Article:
Pally, with his noodles, pizza, and the bagels he’s no longer allowed to eat the in car. Illustration: Ryan Inzana

In the new pandemic-era comedy Who Invited Charlie?, Adam Pally plays a pothead, beer-loving man-child. In real life, he’s a 40-year-old dad raising three kids in the city, trying to make sure he takes his vitamins while getting everyone to practice on time. To manage, Pally’s happy to take his meals while he’s in the car, but his family had to put an end to that, owing, he says, to the specific … aroma … of his diet. Somehow, he gets by, also finding time to grab steak at Keens, organize a family taco night, and spend Sunday morning cooking anything and everything his kids are craving.

Wednesday, February 1
I finish off the half-bitten pieces of Eggo cinnamon-toast waffles that my kids leave on their plates. I’m really only eating them so I don’t get sick taking my meds and whatever Instagram multivitamin I’ve been conned into. My dad recently told me, “You’re 40 now? You’ve got to start taking care of yourself.” So, I’m taking these vitamins and trying to live to 41.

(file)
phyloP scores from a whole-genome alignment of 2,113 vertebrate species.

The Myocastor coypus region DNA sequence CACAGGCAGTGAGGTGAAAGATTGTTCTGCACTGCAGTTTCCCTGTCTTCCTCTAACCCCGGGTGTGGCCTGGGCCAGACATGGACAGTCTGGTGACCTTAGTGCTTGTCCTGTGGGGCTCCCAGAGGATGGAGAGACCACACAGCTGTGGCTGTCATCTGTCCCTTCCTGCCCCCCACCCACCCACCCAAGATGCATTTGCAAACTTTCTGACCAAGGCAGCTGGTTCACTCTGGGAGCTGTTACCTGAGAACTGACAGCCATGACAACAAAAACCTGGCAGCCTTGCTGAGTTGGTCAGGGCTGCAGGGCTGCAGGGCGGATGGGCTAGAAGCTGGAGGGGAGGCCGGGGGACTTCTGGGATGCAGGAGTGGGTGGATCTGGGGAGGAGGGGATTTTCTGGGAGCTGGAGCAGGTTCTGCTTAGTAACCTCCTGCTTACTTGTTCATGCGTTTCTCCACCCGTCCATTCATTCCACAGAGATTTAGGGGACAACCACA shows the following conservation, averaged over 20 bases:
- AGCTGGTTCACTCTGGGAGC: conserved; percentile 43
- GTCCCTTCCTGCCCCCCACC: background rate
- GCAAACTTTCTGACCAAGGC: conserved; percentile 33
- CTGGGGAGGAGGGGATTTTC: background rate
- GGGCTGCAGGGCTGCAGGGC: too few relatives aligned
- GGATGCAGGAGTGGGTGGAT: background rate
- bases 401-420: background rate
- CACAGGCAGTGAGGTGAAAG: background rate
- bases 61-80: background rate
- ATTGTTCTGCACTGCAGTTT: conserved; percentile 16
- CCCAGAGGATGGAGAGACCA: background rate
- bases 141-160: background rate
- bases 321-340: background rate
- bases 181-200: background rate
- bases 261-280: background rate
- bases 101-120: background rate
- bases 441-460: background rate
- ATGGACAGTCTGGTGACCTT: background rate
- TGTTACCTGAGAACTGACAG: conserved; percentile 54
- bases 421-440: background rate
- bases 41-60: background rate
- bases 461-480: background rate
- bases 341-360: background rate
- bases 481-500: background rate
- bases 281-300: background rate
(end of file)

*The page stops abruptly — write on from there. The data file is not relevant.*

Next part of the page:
On my way to pick up my kids from school, I get my custom Sweetgreen salad. Let’s call it “Pally’s Produce Salad,” the PPS. I’m a creature of habit in the daytime. I can, like, subvert cravings for food I want by knowing that I’m going to have the same lunch every day. It’s kale, rice, carrot, cabbage, cucumber, roast chicken, chips, crispy almonds, and heavy spicy cashew dressing. And with bread. I’m not saying no to the bread. This salad is designed to fill, and to give the illusion of eating something healthy even though I know it’s not. Like, Well, at least I had a salad for lunch.

For dinner, I meet my cousin and a buddy who is in town at Frenchette. My cousin owns a clothing store in Montclair, and his business partner is a younger kid. They order some organic wine. It was supposed to just be apps and stuff, but then a roasted chicken comes to the table; you know how it goes. We have more wine, so I order the foie gras. My cousin and I dive right in. I see him, the younger kid, kind of standing back and judging. I’m like, “You don’t like foie gras?” and he’s like, “No, it’s just about, like, what it actually is.” Oh God. I have to feel bad now? I’m gonna get schooled by a young kid making me feel bad about the way that this duck liver was treated? I know it’s not good. I know it’s inhumane. But I’ve met my maker on it, and I want the foie gras. It’s delicious.